Director: Wes Orshoski
Writer: Wes Orshoski
Starring: Dave Vanian, Captain Sensible, Rat Scabies, Brian James
Duration: 110 mins
BBFC Certification: 15
The Damned were one of the originators of UK punk, playing alongside the Sex Pistols and The Clash. They released the first UK punk single, first UK punk album and were the first UK punk band to tour the USA. However, they never had the success and critical plaudits that their peers did. This was due to a combination of bad luck, multiple line-up changes and a stubborn refusal to ‘play the game’.
Formed in 1976 by lead vocalist Dave Vanian, guitarist Brian James, bassist Captain Sensible, and drummer Rat Scabies, the Damned released New Rose followed by their debut album, Damned Damned Damned, in 1977. After the poorly received second album, Music For Pleasure, James split up the band not expecting the other three to reform a few months later. With Captain Sensible moving to guitar, the new look Damned released their best album, in this reviewer’s opinion, 1979’s Machine Gun Etiquette. The Black Album and Strawberries followed, and after solo success with Happy Talk, Sensible left the band. Vanian and Scabies continued with a revolving door of musicians eventually disbanding in 1995. In the early 2000s, Vanian and Sensible put together a new line-up, which continues to make albums and tour to this day.
Directed by Wes Orshoski, who also directed the documentary Lemmy, The Damned: Don’t You Wish That We Were Dead starts out as a standard biography, showing the origins of the band alongside archive footage, band members and musical contempories (including Lemmy, The Clash’s Mick Jones, Dead Kennedys’ Jello Biafra and Billy Idol among others). There is also a lot of recently shot live and backstage footage.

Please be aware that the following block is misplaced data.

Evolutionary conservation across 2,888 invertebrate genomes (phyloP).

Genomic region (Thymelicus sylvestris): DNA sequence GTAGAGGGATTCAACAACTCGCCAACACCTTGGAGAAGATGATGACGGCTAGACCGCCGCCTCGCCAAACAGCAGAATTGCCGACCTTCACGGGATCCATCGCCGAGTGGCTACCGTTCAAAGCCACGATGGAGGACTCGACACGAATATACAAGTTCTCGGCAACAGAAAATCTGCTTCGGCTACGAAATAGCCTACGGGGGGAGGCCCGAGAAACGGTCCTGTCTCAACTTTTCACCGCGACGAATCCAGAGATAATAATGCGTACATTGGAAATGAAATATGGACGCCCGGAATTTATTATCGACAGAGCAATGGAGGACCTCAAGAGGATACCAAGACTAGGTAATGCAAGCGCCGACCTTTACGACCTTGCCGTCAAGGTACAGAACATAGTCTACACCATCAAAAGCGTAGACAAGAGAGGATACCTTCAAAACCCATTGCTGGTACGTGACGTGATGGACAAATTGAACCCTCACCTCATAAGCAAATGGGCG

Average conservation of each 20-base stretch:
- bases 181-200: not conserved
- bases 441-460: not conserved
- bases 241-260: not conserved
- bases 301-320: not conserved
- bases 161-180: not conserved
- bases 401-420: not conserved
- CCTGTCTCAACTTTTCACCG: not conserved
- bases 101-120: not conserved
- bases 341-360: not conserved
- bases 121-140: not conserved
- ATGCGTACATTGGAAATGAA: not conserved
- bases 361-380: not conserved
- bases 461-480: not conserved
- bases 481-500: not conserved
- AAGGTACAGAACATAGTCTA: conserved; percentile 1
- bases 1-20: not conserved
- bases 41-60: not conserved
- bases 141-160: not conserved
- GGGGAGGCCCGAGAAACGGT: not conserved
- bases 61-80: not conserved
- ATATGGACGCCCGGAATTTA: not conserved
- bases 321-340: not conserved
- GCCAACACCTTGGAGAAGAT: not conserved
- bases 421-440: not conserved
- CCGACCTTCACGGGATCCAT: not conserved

As good as the film starts, the second half feels disorganised as the linear timeline is rejected and the narrative flits back and forth between the years. There is some good interview footage, with Orshoski managing to get the usually reticent Vanian to open up (slightly). It’s obvious Orshoski is a student of music and it’s history, and he is keen to learn more about where the band members come from. Captain Sensible is the star of the show, moving from humorous stories (including one about his time as a toilet cleaner and how he had to remove a persistent deposit with a knife and fork!), sadness and regret about the band’s bad luck and an unfortunate lingering animosity towards Scabies.
It may have it’s flaws, but Don’t You Wish That We Were Dead is a well directed labour of love for the director which finally tells The Damned story the way it should be told. Hopefully, a new generation music fans will discover The Damned and the influence they still have on music to this day.
The Damned: Don’t You Wish That We Were Dead is distributed by Platform Entertainment.